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Any Airport Growth Is Significant to Neighbors

August 21, 1994

* Brian Bowman's Aug. 7 letter regarding the article "Airport's Neighbors Blast Expansion Plan" proves that as the president of the Burbank-Glendale-Pasadena Airport Authority he is more interested in toeing the correct political line than in listening to his neighbors.

Bowman stated that part of the primary area of public debate is whether "an increase (in aircraft noise) will be 'significant' as defined by state government." He went on to say "the analysis shows residential areas around the airport would not experience a 'significant' increase in noise exposure, as defined by federal and state standards."

Clearly, Bowman cares only about the federal or state definitions of "significant," not his airport's neighbors' definition of the word.

Those who live around the airport (or even miles away under its landing patterns) know the noise is significant, whether the government defines it as such or not. Any more noise from additional planes will prevent the quiet enjoyment of our property, day and night, and destroy our property values. That's the primary area of public debate. We want justice, not definitions and decisions issued by people whose lives won't be affected other than by an increase in their paycheck or their prestige.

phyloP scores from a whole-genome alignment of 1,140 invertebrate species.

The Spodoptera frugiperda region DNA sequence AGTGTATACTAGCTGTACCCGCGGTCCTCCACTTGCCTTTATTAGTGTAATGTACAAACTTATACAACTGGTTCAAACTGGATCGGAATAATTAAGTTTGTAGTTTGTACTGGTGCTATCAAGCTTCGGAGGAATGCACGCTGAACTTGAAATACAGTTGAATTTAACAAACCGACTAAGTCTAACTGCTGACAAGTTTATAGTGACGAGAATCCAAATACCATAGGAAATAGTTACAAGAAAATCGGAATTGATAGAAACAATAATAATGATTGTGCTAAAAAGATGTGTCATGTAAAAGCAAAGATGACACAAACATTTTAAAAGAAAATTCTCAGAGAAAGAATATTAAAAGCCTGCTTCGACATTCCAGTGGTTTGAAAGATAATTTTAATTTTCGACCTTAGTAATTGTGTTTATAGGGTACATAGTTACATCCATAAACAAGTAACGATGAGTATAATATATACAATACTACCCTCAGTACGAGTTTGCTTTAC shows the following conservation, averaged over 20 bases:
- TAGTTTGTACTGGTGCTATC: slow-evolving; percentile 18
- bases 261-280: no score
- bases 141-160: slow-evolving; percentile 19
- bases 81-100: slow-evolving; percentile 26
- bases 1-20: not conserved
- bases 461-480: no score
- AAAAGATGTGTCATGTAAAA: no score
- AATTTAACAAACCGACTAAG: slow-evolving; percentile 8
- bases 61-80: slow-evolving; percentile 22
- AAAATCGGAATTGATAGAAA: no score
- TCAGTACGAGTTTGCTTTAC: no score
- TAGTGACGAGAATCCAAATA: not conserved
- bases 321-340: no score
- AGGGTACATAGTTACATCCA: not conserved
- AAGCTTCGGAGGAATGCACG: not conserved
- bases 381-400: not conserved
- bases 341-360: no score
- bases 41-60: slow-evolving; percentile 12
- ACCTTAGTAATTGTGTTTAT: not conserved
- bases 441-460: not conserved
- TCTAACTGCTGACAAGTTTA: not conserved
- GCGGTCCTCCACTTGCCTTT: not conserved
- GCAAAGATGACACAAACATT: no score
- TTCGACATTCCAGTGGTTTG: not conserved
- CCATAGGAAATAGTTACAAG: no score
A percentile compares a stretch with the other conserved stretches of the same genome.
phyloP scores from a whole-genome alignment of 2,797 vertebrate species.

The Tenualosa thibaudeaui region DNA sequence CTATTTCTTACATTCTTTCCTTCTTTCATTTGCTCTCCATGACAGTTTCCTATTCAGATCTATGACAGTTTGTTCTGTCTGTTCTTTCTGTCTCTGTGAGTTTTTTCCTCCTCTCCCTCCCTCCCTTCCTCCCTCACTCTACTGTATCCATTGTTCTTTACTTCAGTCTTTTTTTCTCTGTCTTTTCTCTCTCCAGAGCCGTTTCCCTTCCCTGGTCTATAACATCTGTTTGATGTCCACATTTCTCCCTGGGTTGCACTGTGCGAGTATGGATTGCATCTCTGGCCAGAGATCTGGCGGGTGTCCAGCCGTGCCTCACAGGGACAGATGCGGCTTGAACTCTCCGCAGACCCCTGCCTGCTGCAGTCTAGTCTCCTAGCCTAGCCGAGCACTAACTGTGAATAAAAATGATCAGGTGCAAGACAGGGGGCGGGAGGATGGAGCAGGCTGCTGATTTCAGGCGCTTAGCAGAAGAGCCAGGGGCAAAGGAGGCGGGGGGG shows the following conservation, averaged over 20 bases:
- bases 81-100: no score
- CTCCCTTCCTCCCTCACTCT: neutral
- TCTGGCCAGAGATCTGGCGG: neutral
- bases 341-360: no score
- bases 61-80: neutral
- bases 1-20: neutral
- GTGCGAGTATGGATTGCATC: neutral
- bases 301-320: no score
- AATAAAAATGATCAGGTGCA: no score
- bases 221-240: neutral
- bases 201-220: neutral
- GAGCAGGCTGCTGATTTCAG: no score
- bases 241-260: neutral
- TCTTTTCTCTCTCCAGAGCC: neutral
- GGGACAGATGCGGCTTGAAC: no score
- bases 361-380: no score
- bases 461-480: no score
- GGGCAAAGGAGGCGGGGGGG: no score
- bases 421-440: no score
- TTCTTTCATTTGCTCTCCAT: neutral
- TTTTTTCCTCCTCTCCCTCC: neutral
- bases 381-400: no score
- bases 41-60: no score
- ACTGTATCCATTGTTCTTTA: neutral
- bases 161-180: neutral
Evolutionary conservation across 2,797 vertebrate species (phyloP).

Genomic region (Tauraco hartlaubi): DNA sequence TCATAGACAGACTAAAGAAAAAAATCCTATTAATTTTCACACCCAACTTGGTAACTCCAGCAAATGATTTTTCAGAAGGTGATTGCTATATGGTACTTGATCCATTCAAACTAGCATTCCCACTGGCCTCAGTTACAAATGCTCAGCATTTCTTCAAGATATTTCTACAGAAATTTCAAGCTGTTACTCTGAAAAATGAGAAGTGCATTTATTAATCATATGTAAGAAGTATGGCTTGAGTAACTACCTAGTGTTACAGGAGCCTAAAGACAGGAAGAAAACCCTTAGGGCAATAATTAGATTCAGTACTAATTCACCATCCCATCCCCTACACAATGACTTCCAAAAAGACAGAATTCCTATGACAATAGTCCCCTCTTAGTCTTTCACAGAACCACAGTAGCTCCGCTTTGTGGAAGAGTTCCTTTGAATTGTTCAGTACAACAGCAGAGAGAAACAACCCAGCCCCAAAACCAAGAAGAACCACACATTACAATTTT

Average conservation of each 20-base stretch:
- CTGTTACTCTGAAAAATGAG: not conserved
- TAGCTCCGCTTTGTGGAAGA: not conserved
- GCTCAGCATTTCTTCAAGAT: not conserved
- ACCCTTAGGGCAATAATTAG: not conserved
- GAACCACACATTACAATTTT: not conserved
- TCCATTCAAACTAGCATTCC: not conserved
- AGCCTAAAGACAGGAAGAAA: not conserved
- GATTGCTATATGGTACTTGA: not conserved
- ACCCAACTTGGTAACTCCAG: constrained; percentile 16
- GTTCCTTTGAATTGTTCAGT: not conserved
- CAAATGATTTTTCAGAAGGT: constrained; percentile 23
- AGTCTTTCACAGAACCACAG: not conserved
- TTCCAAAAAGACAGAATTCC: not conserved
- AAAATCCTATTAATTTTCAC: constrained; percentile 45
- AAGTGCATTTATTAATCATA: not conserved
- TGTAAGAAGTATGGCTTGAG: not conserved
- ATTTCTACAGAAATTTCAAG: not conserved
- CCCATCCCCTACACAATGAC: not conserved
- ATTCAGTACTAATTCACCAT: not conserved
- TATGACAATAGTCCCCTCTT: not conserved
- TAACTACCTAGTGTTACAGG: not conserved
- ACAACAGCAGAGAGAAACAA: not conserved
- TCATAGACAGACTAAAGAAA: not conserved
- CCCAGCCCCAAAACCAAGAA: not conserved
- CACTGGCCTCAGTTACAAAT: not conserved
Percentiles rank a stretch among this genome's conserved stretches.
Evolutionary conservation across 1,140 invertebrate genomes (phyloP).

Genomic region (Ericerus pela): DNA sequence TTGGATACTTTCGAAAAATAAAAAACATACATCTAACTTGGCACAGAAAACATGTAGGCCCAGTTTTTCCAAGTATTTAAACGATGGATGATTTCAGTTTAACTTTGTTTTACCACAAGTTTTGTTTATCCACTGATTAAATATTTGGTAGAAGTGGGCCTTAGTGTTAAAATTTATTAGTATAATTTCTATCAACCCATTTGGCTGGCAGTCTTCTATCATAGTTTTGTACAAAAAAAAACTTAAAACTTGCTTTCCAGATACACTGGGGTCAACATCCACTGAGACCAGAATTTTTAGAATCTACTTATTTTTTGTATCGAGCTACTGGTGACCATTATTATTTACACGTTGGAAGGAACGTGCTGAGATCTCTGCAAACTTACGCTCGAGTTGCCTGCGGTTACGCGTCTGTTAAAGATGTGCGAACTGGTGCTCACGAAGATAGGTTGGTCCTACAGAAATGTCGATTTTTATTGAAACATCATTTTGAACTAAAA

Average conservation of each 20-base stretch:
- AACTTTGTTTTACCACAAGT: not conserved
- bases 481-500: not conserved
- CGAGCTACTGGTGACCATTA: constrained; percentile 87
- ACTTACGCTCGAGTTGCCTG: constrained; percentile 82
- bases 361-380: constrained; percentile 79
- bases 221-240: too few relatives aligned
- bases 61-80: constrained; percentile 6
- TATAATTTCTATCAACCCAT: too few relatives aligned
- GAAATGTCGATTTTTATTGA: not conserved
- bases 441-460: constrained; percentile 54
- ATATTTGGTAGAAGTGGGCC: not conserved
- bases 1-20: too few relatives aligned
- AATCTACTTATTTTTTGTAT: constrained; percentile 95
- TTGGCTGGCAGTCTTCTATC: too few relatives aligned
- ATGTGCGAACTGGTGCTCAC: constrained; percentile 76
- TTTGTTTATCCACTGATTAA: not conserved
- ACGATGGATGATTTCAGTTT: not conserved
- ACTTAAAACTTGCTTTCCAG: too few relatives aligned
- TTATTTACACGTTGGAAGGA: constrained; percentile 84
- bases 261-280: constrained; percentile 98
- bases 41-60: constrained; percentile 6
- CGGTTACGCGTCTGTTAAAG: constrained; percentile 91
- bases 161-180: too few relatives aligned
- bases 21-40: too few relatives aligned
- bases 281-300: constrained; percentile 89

Van Nuys

* The Yogi Berraesque letter by Brian B. Bowman, president of the Burbank-Glendale-Pasadena Airport Authority, (Aug. 7) continues the decades-old obfuscation by the noisemaker/rulers of our friendly neighborhood airport.

Mr. Bowman attempts to defend the "revised" environmental impact report that was ordered by the Superior Court of California after it ruled that the airport authority had not adequately addressed the noise impact of adjoining communities of the proposed expansion.

"Yes, there will be more planes and indeed more noise," says Mr. Bowman. That is exactly the point. The residents who live under the barrage of takeoffs don't want more planes and more noise. One more takeoff is "significant." Ten fewer operations per day would be significantly better.

More than 20 years ago when LAX had its major expansion, dozens of homes--an entire neighborhood in Playa del Rey--were condemned and removed to rescue these residents from a hellish fate. Such a buyout could not occur to the thousands of residents surrounding the Burbank Airport.

The fact that this airport was here 60 years ago does not preordain growth at the expense of the citizenry. This is particularly relevant with the authority's obstinate refusal to share the noise by easterly takeoffs over Burbank and Glendale.

The only mitigation measure to more planes is fewer planes. Or try sharing the existing noise with your people, Mr. Bowman--say for six months. Then let's see who really wants more noisy jets pounding our skis. This is the American way.


Studio City

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